I hope you all enjoyed the first installment of my prayer blog series called “Prayer: Rules of Engagement”. Ultimately prayer is having an interaction with God, however, I shared that there are many “kinds” of prayer to be used under different circumstances. Whether it be the prayer of petition or the prayer of thanksgiving, each prayer is directed towards our heavenly Father.
The most common prayer is the prayer of petition. A common definition of petition is, a request made for something desired, especially a respectful or humble request, as to a superior or to one of those in authority; a supplication or prayer: a petition for aid; a petition to God for courage and strength. something that is sought by request or entreaty: to receive one’s full petition.
It is this type of prayer that believers in Jesus, as well as practitioners of other faiths, consider the most common definition of “prayer”. A petition can be summed up in one simple action: asking. It seems like such a simple thing to do. The frame of mind for asking is necessary to consider.
Matthew 6:7-8 (NASB) And when you are praying, do not use meaningless repetition as the Gentiles do, for they suppose that they will be heard for their many words. So do not be like them; for your Father knows what you need before you ask Him.
Think about that last phrase. Your Father knows what you need before you ask him. I remember as a young child, hearing this scripture as the lead in for what most Christians call the “Lord’s Prayer” or Jesus’ teaching on how we should approach prayer. The first key point is to know ahead of time that you are praying to a person that knows your needs before you ask. The second point is to understand that you are praying to your Father.
We have to ask. Asking may seem obvious, however, it becomes less obvious when you find out the person you are asking from already knows what you need before you ask!
1 John 5:14-15 (NASB) This is the confidence which we have before Him, that, if we ask anything according to His will, He hears us. And if we know that He hears us in whatever we ask, we know that we have the requests which we have asked from Him.
It should be of great comfort to pray to a God who already knows what you need before you ask him. As a dad myself, when I anticipate a need for one of my children, I start planning ahead of time to get what they need. With that in mind, I believe we can be confident that God is already working out how to get our needs met before we ask. At least, that is what a good father would do.
I believe it was Jesus’ intent was to give us the confidence to pray because we know that God knows our needs before we ask AND God is our Father. However, if you live in this world of broken families long enough, you quickly come to find out that telling someone that you are praying to a “father” doesn’t necessarily instill confidence in the children.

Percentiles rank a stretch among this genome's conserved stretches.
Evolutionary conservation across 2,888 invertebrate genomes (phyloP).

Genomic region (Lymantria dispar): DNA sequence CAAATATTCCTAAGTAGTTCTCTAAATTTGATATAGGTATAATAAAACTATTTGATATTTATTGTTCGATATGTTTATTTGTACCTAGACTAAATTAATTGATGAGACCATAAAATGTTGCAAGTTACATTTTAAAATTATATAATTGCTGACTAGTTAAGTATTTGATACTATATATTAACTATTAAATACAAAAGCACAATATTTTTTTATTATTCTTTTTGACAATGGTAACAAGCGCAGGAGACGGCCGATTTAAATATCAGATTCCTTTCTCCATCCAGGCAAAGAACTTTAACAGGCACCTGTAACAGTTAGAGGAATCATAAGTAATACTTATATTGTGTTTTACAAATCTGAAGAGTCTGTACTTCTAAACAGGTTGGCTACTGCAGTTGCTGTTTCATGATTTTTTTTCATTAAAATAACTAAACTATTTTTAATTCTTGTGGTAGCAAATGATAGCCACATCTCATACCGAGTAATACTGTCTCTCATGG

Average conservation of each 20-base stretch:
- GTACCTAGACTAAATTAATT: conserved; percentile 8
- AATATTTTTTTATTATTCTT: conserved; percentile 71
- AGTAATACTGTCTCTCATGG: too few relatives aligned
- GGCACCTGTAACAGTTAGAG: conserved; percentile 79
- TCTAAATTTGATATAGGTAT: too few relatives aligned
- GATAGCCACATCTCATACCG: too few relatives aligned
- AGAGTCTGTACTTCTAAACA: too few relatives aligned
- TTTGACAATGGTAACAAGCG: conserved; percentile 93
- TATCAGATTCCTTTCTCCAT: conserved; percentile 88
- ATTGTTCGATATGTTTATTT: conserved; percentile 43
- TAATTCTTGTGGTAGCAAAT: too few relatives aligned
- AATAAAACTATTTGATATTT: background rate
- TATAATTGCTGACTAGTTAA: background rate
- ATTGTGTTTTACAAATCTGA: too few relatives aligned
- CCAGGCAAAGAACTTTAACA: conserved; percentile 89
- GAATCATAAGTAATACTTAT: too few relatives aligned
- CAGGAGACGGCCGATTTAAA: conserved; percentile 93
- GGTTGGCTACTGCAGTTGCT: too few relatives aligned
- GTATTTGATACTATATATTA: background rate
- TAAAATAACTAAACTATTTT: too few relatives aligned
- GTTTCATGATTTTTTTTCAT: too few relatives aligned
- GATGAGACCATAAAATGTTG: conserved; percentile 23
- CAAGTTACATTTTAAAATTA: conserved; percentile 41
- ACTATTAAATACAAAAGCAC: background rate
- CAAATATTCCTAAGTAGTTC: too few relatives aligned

Most Christians take for granted the Bible’s revelation that God is our Father. What we do not always grasp is that he is always a good Father. Every good and perfect gift comes from him. (James 1:17) To be told to pray to their Father would have been new and different for people in Jesus’ era. Their opinion of God was that he was a stern being who kept track of all of the things that they did wrong. To consider God as their father would have been too familiar and disrespectful. Their learned version of God didn’t make him approachable and when they did approach Him, they were very aware of their previous wrongdoings.
One day I pondered what in my own faith experience gave me confidence in my Father. I realized that it was knowing that I am forgiven and that I have what I’ll call, for the sake of this post, “eternal forgiveness”.
It was my original intention to talk about the rule of engagement for “asking”, but I thought I would be getting a little ahead of myself if I didn’t take the time to address how we should ask. What I mean by ‘how’ is the state of mind that allows us to ask. God wants you to come to him asking with confidence! Have you ever whispered a prayer but you were nervous and you asked with little confidence and a lot of fear?
Here are a few scriptures that will help explain what I mean to convey.
James 5:13-15 Is anyone among you suffering? Then he must pray. Is anyone cheerful? He is to sing praises. Is anyone among you sick? Then he must call for the elders of the church and they are to pray over him, anointing him with oil in the name of the Lord; and the prayer offered in faith will restore the one who is sick, and the Lord will raise him up, and if he has committed sins, they will be forgiven him.
What I love about this passage is that there are clear commandments. If you are suffering…pray. If you are cheerful…sing praises. If you are sick..call the elders and get anointed with oil. All of that is very exciting. Then there is the little tag on the end. If the person who is sick has committed any sins, they will be forgiven!! If I were the leader of a church and I was having a class on how to minister to those who are sick, I would have to include the fact that the person who is sick needs to know that their sins are forgiven. It doesn’t say, if the sick person asks for the forgiveness of sins, let him know he is forgiven. It says to let the sick person who asks for prayer know first that his sins are forgiven.